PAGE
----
Why cathartic music is more important than ever

We seek art as a way to express empathy to those around us

Katie Ticas, Guest Writer

As I’m brainstorming on what to write for this article, mindlessly listening to some happy tunes from my favorite music, I suddenly remember a special playlist I’ve been creating over the last few months. I hit play on what I call “emo acoustic bliss.” I curated this playlist based on the moody, reflective, acoustic and downright-sad music that I treasure. Some artists on this playlist include Phoebe Bridgers, Sleeping With Sirens, The Story So Far and Hayley Williams. I put these songs on when I just need something in the background or when I am feeling the moody and sad vibes. It’s full of throwback emo jams, some standard alternative songs, and some more modern acoustic and semi-folksy songs.

When I first started my playlist, I had been noticing a trend among young adults in particular. It seems as though people are increasingly listening to sad music, especially by up-and-coming artists. I have heard many of my close friends express that their sadness, depression or both are often paralyzing. I too know the feeling. Granted, everyone gets sad sometimes, but some of us stay down all-too-easily, and we get stuck in our self-pity.

I know many Enneagram fours, like me, can relate to needing to match their inward moodiness with an equally dreadful soundtrack that permits them to bask in the delicious misery of sadness. Sadness feels particularly comfortable to us and it seems that we frequently enter into moments of dread and gloominess, but why does it seem that this trend is striking a chord with people around the country? Why does it seem like we have a collective desire for cathartic expression?

In the craziness of our current world, music remains constant. (Jordan Cuskey)

I believe that the emergence of this growing popular music is due to the awakening of raw feelings in our culture. In the last seven years alone, the West has been overwhelmed with major social movements like Black Lives Matter, the Trump presidency, mass shootings, climate change and threats from ISIS. Young people have developed and matured while staring in the face of major issues with heavy, real consequences. I think the masses are looking for raw emotion in our art more than ever. I also believe that we, as a society, are collectively becoming more empathetic to the plights of individuals around us. An increased desire to express empathy may have been heightened due to the pandemic, but it is also due to the fact that topics such as mental health and the fragility of life are becoming less taboo in our 21st-century conversations.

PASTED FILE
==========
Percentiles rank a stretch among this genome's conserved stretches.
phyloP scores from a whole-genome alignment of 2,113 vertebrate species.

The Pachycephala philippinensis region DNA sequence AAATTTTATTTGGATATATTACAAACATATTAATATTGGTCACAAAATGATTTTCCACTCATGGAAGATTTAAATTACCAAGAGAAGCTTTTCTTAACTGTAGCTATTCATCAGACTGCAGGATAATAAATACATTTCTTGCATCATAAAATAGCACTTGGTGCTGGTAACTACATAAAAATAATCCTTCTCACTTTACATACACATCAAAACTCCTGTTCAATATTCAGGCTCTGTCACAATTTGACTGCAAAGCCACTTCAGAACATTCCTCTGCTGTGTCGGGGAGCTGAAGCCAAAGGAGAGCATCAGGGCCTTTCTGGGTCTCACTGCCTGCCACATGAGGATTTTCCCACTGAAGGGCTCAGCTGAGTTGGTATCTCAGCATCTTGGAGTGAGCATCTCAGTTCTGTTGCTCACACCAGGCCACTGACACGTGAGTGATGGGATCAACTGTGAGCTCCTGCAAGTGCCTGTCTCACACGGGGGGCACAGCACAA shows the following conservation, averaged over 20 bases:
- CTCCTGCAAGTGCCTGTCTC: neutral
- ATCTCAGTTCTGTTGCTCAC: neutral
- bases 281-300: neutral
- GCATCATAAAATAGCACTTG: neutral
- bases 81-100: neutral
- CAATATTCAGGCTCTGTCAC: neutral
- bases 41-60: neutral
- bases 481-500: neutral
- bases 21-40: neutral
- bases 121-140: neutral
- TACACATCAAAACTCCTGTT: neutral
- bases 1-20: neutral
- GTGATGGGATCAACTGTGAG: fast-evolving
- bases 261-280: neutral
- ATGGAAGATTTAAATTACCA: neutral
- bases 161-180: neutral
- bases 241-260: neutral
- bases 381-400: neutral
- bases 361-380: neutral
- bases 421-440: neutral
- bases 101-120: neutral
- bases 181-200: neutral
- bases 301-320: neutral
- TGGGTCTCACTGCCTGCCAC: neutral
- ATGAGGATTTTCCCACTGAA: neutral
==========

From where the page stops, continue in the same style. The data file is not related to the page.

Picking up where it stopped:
It could be that our culture often thinks of art through music as something that must be strictly beautiful and joyful — something that rejuvenates and rejoices rather than laments. As disconcerting as it may sound, music can, and should, be a direct raw expression of our innermost desires, our deepest fears, and our biggest regrets. Joyous, uplifting music can help as a sort of inspiring, motivating push for some people, but we can’t always receive it in the right way. We might feel better temporarily, but it won’t have the same power sad music has in hearing our laments and answering the hard questions we have subconsciously suppressed. To me, there is nothing like hearing a song that perfectly encapsulates the emotion I’m feeling and allows me to quietly reflect on the sorrow I have been stifling for too long.

This week, I got to witness my friend demonstrating the empathy that I think has become more prevalent. I was waiting in line at the DC with my friend. Before she got her food, she warmly greeted the server and asked how her day was going. For a short minute, they shared a kind exchange. One thing I’ve noticed about this friend is that she is always so genuine and she is able to step outside of herself and simply engage with someone. I think this ability is a gift only a few of us have, but we could all learn from it. Like my empathetic friend, music has the power to make us feel like someone is inquiring about our hidden-away thoughts and feeling and listening to our struggles. The art we choose to surround ourselves with can be therapeutic and make us feel understood, but we have to make the choice every day to act as the vessel for understanding and hearing other people’s struggles.

Opinions expressed in letters and other editorials, unless otherwise stated, are those of the writers and not of The Horizon staff or the college collectively.

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